Baddie: It’s always the quiet ones, amIright?
Lesson: Have a long engagement.
I spent a lot of time preparing myself for Audition because it has…a reputation. Regardless, I am ready. The film opens immediately with heartbreak as a boy brings his very very sick mother presents in the hospital. “Get well soon Mom” reads the card. He arrives as she dies.
Flash forward to seven years later, the boy has grown and still lives at home. He encourages his father (Aoyama) to seek love again, which leads to his business partner suggesting holding a literal audition to find a potential match.
Aoyama begins looking through the pile of women looking to audition for a false role crated by their studio, and it’s clear that he knows how creepy he’s being as he turns his wife’s picture away from the desk. At the same time, his son brings back a girl to the house, met with the approval of his father. Aoyama soon finds an applicant he’s enamored with through the good fortune of a tea-cup ring. The actual audition process is a whirl, and you can see him get kind of sucked up into the fun of it, despite the fact that he might not be super comfortable with the entire situation.
Then his dream girl from earlier walks in, Asami. She’s quiet, unassuming, dressed in white. Her dreams died when she injured her hips and couldn’t dance ballet anymore. She likens it to accepting death. Aoyama is impressed, but his friend grows more skeptical by the minute. Despite his friend’s reservations, Aoyama beings to court Asami. The movie plods along, always with the small soft seedling of tension. The first indicator of something sinister is the large cloth sack in Asami’s house as she sits, curled and skeletal by the phone. Then the bag moves, violently. The same thing is mimicked later when they are first intimate as they tumble in the sheets with the same violent motion, same phone ringing and everything. It’s brilliant.
Abruptly, after all of this, Asami vanishes from the hotel room where she and Aoyama were taking a vacation. He grows slightly frantic, trying to find her. His search begins to unearth a wake of destruction left in her path. The record producer she used as a reference has been missing for a year and a half (we learn this earlier, but she skirts the issue cleverly), the ballet instructor has a horrible foot…issue? I feel like it’s not clear what’s wrong with his feet, but there is definitely something wrong with this feet. The owner of the bar she worked at was horrifically murdered a year ago. Extra body parts were found on the scene.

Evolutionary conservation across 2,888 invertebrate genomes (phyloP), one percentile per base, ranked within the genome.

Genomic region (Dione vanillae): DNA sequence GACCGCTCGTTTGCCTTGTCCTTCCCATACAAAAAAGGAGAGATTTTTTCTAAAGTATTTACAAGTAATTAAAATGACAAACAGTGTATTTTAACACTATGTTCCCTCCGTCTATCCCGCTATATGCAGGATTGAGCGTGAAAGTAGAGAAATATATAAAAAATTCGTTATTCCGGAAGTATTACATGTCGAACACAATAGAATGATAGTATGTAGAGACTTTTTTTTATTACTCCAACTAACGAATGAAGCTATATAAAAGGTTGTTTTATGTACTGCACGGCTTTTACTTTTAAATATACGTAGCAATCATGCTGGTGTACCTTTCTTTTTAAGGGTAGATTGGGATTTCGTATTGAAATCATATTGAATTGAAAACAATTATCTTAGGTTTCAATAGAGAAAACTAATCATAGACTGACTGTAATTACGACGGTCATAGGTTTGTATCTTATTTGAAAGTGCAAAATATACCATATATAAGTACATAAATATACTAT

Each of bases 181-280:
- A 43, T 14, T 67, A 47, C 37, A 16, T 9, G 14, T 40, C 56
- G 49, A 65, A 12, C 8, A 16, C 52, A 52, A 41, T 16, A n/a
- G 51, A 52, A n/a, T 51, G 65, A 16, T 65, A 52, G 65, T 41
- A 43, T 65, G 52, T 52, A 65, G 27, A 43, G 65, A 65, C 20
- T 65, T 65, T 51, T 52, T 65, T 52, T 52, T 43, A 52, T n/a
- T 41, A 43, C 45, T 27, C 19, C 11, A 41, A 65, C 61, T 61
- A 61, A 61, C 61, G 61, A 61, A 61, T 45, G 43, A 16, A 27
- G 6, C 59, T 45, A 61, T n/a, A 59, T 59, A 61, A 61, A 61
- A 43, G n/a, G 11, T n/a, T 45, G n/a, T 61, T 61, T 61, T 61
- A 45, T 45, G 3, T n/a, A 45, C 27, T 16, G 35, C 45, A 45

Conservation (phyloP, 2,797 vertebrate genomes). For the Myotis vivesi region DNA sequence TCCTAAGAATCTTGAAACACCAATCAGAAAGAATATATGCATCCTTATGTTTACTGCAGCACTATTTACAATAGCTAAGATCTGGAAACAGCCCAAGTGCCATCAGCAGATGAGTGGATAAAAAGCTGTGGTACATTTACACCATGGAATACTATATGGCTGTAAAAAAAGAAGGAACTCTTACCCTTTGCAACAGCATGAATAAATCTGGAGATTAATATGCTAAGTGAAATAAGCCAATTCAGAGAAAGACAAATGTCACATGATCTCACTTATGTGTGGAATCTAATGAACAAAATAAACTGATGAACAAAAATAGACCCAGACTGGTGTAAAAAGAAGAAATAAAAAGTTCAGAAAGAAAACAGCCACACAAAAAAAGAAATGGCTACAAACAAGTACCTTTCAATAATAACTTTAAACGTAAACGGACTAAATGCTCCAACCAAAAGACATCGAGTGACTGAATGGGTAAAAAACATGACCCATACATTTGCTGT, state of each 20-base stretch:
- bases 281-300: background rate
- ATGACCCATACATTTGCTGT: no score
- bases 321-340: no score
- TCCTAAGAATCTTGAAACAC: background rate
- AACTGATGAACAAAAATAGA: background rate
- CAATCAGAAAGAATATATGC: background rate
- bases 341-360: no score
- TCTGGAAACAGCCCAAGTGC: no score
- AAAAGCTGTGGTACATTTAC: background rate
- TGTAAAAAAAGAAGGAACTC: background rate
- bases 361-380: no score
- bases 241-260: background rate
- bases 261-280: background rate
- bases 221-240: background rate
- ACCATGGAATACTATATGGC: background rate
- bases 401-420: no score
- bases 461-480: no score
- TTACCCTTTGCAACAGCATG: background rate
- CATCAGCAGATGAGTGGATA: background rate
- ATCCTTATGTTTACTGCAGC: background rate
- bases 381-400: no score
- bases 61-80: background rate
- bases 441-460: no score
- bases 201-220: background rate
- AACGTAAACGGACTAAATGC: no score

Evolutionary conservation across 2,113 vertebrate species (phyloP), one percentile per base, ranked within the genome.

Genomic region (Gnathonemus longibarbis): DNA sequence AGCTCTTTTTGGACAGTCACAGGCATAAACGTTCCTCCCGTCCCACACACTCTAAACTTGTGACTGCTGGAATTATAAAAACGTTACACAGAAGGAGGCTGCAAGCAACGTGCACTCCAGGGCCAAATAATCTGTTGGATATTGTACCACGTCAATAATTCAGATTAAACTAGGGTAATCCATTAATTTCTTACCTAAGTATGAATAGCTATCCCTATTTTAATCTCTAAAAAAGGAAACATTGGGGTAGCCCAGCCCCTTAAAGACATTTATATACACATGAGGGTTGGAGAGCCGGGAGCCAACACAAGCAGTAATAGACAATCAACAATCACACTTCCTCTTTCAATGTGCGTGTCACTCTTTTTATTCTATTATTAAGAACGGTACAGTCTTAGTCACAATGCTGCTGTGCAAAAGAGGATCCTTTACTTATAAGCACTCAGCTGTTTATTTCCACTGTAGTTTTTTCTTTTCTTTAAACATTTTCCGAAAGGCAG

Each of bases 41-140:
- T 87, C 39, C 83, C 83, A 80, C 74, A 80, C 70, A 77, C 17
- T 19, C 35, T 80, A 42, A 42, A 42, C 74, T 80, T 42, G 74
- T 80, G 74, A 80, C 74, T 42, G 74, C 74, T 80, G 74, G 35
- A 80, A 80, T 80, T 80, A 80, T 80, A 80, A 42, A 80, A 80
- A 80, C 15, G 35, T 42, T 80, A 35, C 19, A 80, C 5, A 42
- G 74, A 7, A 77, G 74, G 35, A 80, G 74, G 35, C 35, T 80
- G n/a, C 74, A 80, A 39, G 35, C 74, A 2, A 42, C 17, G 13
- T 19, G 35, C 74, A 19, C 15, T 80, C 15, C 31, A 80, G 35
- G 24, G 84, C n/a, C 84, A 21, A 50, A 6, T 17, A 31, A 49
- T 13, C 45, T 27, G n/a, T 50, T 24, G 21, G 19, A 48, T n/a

It also becomes clear that Asami has a long history of abuse in her early childhood, from multiple sources. She speaks openly about this throughout the course of the movie, but mostly in the second half. It’s definitely disturbing, but it’s also vague. I think this is a good thing, because it leads away from a lazy filmmaker’s tendency to pin motivation on a direct form of abuse. Our imaginations are vivid, and Asami is crazy. There is a lot of room for our brains to fill in some important gaps and assign more unpredictability to Asami.
If you were wondering, Audition is what we might call a slow burn. Not much happens in the first hour and a half, but when things start to happen, oh boy do they happen.
The final scenes of the movie is shot from a severe angle, feeling almost like a security camera. It makes the audience feel very intrusive. For me, the worst part of movies like Wolf Creek is the paralytic scene. The torture sequence in Audition is pretty much right up there, with the main difference being the monologuing. Asami preaches about the reality of pain, how it’s a constant that can be held onto while everything else is turmoil. It was her ground, her center, throughout her tortured past, and it will become Aoyama’s center.
Asami is an interesting villain, and her story is much different then some of the revenge stories featured in other kinds of torture films. One is that she is genuinely broken. Her mind has definitely snapped. She moves calmly and efficiently, taking some joy perhaps, but decidedly sinking into her adrenaline rush as she works on Aoyama. it’s clear, I think, that the true horror in Audition lies in the fact that Asami doesn’t discriminate victims. Like a black widow she moves from man to man, exploiting antiquated remnants of the Japanese courting system. Some men are her abusers, but some are genuine, like Aoyama.
It’s more surreal than I was originally led to believe, and despite being extremely quiet and unassuming (like Asami) for the first almost hour and a half, it’s got a lot of nuanced suspense. The violence is minimal but the implications are severe. I don’t know if it’s worth the extreme hype, but I am also willing to acknowledge that I might be a little bit harder to gross out than some. I would also be curious to check out Hard Candy, made in 2005, as it’s my understanding that both movies have a similar premise.
I’d be curious to see what anyone else thought in regards to the extreme shock value in Audition, and whether or not it was the most disturbing film you’ve seen, or if there’s a movie that tops it.
And before you ask – yes, there is apparently an American remake in the works. Now, since Audition exists pretty seamlessly in Japanese culture, it’s going to be interesting to see those themes translated. I’m guessing it won’t go well.